When the nine block ‘shrines’ had become manifest, the question of how to fit them together showed up as the next challenge – the challenging part of the creative cycle of forming, then ripening the fruit for a joyful summer consumption. And this is where the town plan of Catal Huyuk uncovered by archaeologists came into play: a Neolithic town in which each dwelling had an irregular, rectangular shape, with shared walls. At last the structure was becoming clear. I started to think the shrines could be cut jig-saw-fashion to ‘fit’ together, and joined by a strip of fabric, rather than pieced together to form a closed seam, which would make the whole piece too bulky.
It seemed to want to grow organically, and could not be thought through ahead of time since the individual shrines had taken slightly different, uneven rectangular shapes. Then it became unavoidably obvious that the choice of cloth to form the adjoining ‘walls’ had to be red in colour, an obvious reference to women’s life-giving bloods – and in fact, the colour dominating many of the murals and shrines found in the complex at Catal Huyuk. This work was definitely a ‘process’, a work in progress by trying to get each block to hang together, shrine-by-shrine, while trusting that somehow the ‘township’ of shrines would come together. It was not possible be too cerebral about placing the images – according to date, or importance, or geographical connection. ‘It’s a shame,’ I had thought to myself, ‘but that just won’t work materially.’ A feeling of relief had come over me, but also of danger: what if I can’t make them sit nicely together as a whole?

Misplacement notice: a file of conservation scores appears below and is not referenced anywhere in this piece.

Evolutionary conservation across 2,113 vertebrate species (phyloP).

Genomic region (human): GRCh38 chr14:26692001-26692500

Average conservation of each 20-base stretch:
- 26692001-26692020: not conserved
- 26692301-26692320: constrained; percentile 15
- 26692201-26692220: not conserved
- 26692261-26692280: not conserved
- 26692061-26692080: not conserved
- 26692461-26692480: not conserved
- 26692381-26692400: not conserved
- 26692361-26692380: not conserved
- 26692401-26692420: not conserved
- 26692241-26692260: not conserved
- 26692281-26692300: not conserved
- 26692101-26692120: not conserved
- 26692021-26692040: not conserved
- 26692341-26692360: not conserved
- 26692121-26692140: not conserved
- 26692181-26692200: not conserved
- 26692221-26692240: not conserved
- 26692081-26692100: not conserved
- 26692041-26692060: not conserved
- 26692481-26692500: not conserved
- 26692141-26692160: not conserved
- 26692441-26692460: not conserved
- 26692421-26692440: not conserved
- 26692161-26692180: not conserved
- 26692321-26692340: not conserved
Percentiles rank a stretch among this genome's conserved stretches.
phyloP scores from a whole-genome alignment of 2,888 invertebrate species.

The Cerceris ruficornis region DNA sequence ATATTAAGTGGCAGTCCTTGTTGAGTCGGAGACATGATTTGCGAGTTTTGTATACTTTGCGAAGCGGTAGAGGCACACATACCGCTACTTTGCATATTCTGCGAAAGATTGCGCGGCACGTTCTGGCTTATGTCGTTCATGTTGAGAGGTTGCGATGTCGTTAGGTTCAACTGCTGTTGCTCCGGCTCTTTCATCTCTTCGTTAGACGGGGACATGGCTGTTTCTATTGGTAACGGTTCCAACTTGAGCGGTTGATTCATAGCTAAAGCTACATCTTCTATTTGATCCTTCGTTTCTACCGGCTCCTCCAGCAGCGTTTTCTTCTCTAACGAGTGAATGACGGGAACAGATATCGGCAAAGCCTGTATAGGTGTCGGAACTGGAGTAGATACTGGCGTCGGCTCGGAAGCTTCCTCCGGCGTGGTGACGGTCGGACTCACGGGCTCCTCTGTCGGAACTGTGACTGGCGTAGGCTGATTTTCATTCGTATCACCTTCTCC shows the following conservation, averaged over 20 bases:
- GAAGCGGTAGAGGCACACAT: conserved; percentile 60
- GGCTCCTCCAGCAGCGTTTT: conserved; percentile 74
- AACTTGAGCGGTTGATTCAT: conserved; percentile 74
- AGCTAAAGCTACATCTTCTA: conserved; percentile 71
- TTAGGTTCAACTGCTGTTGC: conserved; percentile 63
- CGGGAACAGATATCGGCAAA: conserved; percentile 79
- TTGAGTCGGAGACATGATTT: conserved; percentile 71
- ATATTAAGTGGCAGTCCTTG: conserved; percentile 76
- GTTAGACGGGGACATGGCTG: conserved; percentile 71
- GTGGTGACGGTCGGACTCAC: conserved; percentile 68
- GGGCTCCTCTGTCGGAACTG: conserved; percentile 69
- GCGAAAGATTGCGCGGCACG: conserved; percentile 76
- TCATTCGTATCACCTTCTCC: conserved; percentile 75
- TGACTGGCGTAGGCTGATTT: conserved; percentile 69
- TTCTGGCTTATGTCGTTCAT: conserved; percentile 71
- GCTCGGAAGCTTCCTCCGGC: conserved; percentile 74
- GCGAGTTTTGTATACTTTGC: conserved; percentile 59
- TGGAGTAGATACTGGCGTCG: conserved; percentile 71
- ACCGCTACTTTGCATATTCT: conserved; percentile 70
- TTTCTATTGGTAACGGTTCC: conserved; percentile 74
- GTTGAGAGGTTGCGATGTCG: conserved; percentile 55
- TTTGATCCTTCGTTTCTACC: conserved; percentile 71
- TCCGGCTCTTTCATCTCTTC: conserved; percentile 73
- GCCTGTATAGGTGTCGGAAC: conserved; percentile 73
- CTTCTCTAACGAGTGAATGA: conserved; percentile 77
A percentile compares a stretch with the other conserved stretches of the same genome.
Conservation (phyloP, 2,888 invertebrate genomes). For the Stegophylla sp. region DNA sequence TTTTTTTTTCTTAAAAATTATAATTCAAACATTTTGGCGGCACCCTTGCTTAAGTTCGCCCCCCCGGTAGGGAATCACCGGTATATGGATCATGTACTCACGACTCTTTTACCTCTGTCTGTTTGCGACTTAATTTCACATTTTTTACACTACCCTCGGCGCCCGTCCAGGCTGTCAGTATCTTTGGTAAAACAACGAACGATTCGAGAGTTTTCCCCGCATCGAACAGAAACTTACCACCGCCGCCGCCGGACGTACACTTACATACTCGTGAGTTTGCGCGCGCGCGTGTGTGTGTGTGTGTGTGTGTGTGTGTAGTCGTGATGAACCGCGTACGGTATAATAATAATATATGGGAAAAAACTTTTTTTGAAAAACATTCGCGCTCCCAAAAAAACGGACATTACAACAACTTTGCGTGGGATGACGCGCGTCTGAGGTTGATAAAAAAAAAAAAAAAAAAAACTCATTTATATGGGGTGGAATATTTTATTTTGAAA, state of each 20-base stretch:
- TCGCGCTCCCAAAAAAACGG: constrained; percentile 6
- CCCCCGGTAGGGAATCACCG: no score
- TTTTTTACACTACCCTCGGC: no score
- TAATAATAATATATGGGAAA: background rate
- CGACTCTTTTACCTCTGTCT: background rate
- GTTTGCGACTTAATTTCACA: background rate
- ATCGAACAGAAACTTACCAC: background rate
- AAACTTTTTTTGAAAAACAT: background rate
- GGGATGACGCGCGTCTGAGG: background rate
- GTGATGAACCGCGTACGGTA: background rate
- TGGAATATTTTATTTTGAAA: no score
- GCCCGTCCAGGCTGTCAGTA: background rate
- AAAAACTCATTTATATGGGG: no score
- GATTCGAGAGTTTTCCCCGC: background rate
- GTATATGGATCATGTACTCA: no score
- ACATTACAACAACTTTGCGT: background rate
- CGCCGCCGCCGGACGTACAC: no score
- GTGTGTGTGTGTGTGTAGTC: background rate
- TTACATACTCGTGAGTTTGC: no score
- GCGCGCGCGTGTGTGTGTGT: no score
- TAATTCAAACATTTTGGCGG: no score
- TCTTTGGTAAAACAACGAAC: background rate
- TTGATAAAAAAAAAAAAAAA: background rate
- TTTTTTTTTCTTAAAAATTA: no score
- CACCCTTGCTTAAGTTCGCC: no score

Raw-edged appliqué was the obvious choice using these materials, including of course lots of vliesofix, that fabulous stuff that glues fabric pieces together through a process of attaching through ironing then removing the backing paper. I did have two irons: one for ‘clean’ ironing, and one for use with this sticky adhesive. Nice idea, which doesn’t work so well when the brain works faster than changing irons, and both irons got quite dirty, but thanks to the silicon ironing sheet, control could be maintained! The raw edges of the tapa cloth came together with a strip of hand-dyed red fabrics from different sources, freely cut, adhered, and then stitched close to the edge of the red. I spent a lot of time changing bobbin and top threads as I worked through the process of joining the shrines. The irony was that, in the process I needed to keep a ‘straight’ eye while recognising the result would not give straight lines – a difficult process for me, who prides herself on having a very straight eye, to within a millimeter – or less! Below is the final form it took, taken in exhibition currently at Braemar Gallery as part of the "Out of Context" exhibition (6-30 April, 2017). As if obvious, there are not many straight lines here!